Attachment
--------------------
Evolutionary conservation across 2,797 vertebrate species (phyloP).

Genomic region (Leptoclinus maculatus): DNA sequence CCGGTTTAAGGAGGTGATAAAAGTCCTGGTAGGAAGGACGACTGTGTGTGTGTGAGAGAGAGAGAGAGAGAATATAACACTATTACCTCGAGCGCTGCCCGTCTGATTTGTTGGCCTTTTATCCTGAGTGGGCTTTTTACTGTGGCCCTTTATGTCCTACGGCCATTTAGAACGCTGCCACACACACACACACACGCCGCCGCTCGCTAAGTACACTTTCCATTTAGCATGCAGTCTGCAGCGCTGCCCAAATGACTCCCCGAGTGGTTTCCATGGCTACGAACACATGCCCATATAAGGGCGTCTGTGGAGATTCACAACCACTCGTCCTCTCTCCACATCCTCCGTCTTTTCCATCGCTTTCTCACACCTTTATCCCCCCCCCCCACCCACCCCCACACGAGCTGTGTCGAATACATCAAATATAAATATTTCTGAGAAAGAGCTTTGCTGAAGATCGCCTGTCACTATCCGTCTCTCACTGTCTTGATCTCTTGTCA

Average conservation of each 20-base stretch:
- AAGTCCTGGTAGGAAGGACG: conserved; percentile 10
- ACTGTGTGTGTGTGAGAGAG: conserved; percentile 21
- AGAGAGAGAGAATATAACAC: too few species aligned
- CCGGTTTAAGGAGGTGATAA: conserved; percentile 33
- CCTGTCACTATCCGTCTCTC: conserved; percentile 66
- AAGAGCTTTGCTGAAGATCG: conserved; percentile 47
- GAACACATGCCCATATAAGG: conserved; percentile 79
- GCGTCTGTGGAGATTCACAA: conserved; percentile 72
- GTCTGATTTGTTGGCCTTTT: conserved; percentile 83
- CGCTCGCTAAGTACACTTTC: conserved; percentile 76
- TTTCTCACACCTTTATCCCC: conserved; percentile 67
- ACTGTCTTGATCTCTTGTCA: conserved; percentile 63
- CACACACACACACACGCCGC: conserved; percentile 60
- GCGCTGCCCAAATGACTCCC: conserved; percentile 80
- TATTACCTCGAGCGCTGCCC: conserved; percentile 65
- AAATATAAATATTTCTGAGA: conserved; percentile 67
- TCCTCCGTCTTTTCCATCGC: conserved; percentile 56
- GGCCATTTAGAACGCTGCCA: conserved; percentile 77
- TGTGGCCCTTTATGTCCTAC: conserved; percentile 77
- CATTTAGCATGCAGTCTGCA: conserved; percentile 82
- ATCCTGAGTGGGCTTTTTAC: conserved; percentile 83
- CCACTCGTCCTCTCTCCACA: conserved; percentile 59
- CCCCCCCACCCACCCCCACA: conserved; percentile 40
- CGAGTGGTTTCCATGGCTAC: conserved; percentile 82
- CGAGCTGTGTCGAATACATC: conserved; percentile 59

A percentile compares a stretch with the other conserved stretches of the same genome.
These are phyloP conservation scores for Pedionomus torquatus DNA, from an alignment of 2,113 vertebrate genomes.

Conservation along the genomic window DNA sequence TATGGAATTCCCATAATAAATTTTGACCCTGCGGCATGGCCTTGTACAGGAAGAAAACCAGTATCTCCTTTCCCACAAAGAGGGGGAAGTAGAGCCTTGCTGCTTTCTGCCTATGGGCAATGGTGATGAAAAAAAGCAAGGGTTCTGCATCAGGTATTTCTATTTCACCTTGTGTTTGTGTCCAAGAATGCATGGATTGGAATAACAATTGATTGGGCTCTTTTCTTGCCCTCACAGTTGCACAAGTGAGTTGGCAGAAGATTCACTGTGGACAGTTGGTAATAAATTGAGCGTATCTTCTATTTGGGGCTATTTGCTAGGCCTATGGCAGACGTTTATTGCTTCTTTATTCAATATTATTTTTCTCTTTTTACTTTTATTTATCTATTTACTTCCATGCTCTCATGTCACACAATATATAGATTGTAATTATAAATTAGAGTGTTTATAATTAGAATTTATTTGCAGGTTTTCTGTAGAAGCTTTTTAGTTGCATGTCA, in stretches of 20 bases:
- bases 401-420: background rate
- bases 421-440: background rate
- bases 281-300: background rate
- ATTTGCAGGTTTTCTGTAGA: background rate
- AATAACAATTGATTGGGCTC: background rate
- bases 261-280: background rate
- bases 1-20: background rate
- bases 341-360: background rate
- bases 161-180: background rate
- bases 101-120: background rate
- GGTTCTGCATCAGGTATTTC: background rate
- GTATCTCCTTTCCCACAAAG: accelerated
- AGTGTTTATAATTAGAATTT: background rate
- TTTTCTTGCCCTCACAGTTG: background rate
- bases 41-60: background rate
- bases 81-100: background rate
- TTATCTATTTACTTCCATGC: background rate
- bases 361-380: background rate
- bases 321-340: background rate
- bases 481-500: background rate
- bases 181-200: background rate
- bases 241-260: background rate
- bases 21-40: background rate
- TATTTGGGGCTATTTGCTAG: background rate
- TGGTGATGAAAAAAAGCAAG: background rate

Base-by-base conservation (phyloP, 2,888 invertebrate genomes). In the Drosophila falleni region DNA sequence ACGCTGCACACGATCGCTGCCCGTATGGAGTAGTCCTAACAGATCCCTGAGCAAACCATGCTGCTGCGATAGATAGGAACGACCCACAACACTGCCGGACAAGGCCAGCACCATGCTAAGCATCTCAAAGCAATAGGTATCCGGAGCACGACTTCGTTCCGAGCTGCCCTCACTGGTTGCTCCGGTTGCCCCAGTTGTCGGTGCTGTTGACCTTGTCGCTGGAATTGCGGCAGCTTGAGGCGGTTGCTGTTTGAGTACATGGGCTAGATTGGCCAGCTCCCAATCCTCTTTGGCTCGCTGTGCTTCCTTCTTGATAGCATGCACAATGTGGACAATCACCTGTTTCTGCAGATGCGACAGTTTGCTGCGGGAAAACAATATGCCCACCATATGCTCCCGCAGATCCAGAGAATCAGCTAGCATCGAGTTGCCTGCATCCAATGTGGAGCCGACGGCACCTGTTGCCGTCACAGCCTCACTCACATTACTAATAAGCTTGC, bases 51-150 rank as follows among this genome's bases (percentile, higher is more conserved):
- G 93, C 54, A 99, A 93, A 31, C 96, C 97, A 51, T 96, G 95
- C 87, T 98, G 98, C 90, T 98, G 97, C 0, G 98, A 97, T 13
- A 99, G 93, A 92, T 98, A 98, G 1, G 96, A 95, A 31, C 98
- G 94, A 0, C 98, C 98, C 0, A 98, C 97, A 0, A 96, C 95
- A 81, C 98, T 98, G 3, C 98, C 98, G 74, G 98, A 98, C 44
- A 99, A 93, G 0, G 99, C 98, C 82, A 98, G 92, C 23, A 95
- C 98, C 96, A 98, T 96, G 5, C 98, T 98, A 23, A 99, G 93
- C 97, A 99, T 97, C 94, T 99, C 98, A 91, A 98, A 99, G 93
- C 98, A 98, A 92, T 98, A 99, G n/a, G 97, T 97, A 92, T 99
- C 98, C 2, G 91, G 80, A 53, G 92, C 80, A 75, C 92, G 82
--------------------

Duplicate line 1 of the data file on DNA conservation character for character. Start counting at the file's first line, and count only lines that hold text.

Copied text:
Evolutionary conservation across 2,797 vertebrate species (phyloP).